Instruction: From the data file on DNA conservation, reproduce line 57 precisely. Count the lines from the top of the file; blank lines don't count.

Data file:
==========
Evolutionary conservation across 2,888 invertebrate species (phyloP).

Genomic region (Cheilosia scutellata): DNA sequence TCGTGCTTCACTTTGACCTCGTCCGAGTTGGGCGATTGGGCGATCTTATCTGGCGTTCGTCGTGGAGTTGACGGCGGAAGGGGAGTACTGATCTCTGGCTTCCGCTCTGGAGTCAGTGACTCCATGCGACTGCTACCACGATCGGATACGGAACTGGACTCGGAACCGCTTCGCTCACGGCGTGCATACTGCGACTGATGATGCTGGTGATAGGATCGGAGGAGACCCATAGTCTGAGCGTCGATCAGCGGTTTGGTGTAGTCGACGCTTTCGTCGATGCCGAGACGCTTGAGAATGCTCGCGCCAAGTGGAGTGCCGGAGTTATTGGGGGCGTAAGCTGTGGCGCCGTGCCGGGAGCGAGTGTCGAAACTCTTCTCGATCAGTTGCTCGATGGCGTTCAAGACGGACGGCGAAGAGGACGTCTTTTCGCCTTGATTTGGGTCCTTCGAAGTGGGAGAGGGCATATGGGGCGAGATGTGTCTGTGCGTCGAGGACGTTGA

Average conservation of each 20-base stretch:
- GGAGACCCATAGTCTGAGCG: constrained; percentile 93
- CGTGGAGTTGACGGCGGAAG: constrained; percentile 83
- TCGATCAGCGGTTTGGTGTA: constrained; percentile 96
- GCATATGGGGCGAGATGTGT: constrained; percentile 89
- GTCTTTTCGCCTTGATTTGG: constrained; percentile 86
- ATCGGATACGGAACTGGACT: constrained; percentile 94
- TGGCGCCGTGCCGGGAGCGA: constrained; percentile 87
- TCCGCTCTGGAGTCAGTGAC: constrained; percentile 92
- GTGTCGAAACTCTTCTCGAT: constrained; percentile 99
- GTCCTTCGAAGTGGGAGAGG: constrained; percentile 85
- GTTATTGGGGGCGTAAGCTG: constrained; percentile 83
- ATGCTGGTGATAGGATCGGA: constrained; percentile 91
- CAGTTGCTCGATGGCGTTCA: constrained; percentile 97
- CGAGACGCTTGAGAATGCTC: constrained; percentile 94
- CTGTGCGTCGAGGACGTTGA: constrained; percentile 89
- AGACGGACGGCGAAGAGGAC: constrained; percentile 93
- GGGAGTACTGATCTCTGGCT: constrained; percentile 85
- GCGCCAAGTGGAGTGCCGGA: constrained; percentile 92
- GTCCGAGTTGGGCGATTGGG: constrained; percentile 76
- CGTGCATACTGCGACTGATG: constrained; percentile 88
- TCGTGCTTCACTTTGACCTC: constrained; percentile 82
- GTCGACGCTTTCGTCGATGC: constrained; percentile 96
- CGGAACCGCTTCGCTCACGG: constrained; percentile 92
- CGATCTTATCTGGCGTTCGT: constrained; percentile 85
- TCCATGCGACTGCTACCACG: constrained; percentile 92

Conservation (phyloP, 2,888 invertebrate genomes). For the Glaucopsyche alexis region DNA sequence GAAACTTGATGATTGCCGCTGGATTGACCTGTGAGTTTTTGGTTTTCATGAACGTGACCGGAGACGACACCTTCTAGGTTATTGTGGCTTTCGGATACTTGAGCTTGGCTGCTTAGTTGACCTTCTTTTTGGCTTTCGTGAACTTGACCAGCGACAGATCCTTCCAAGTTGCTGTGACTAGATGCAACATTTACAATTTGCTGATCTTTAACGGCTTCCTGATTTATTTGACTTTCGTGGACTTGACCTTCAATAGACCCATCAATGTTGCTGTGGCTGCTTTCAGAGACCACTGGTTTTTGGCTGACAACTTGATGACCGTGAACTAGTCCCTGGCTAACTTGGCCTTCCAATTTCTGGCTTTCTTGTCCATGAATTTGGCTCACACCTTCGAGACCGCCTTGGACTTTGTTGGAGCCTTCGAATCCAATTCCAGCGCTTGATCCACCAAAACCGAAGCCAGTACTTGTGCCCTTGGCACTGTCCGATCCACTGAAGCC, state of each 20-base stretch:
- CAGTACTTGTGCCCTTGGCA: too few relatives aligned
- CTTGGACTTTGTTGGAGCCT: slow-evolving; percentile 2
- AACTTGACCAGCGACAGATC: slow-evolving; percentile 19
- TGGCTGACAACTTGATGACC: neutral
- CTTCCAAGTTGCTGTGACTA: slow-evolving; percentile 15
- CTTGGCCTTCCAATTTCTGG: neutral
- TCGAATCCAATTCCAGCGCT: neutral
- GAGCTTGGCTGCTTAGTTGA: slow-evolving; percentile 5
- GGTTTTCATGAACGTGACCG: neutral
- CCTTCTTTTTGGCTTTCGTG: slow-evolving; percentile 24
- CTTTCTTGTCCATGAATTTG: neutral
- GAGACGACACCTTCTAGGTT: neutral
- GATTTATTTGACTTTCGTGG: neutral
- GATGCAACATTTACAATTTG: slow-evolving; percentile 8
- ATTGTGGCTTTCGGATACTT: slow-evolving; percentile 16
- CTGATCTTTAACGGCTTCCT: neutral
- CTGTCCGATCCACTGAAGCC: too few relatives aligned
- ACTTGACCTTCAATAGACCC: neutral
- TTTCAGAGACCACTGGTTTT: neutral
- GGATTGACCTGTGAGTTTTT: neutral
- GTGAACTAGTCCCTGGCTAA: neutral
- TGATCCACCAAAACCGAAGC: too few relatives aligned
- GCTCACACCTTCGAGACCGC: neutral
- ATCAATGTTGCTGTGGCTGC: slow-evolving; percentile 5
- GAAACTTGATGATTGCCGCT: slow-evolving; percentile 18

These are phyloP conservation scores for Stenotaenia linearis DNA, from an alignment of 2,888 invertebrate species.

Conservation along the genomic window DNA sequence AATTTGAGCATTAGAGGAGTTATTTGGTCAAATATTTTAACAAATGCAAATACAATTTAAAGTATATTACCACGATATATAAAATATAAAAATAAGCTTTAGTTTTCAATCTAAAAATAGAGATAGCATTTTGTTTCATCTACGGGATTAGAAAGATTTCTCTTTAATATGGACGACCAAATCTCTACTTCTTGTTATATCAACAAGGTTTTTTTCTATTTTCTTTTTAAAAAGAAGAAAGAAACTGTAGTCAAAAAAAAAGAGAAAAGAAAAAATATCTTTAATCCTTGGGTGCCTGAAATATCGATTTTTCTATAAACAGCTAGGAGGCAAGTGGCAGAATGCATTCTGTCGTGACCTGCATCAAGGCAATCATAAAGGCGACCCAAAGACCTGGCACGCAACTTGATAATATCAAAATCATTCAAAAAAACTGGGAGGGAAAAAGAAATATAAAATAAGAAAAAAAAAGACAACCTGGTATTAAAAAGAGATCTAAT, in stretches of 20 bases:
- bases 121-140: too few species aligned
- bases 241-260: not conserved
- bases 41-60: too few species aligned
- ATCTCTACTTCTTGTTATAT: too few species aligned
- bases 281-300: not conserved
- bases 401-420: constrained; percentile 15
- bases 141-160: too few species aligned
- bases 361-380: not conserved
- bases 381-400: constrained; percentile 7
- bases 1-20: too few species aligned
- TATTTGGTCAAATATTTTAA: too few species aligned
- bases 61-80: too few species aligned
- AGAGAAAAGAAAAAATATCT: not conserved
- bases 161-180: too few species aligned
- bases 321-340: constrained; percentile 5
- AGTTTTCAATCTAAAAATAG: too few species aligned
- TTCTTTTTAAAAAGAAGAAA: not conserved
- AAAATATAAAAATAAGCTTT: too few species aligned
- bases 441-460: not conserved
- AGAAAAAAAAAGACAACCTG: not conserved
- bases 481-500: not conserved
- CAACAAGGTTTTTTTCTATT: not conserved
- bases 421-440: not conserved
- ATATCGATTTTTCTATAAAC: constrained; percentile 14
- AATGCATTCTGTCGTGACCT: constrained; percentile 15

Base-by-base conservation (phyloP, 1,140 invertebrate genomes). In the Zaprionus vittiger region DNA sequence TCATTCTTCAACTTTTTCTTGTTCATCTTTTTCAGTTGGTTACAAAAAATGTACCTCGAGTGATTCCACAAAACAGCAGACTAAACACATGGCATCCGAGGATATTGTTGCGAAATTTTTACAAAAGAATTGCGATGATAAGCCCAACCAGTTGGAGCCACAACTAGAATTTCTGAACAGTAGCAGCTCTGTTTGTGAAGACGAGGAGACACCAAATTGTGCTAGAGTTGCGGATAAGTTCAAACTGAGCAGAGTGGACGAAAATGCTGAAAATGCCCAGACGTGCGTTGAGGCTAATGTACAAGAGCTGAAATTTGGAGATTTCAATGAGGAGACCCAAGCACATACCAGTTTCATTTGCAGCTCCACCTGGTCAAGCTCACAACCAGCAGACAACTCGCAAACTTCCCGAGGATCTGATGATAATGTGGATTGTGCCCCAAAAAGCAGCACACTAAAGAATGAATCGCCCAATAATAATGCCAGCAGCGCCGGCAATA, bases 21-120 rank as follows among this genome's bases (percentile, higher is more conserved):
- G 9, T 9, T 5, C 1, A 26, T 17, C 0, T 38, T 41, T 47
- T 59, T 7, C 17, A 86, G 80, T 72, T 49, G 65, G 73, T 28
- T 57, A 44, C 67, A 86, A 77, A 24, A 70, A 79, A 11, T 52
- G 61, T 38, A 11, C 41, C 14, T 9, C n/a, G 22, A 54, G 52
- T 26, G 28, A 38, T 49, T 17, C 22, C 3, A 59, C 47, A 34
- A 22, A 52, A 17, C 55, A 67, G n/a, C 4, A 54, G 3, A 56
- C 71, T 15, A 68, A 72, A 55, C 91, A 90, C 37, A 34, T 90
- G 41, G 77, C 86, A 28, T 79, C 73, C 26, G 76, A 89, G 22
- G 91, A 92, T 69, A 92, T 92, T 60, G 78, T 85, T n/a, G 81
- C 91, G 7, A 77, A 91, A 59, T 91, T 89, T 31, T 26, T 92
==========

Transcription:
- bases 121-140: too few species aligned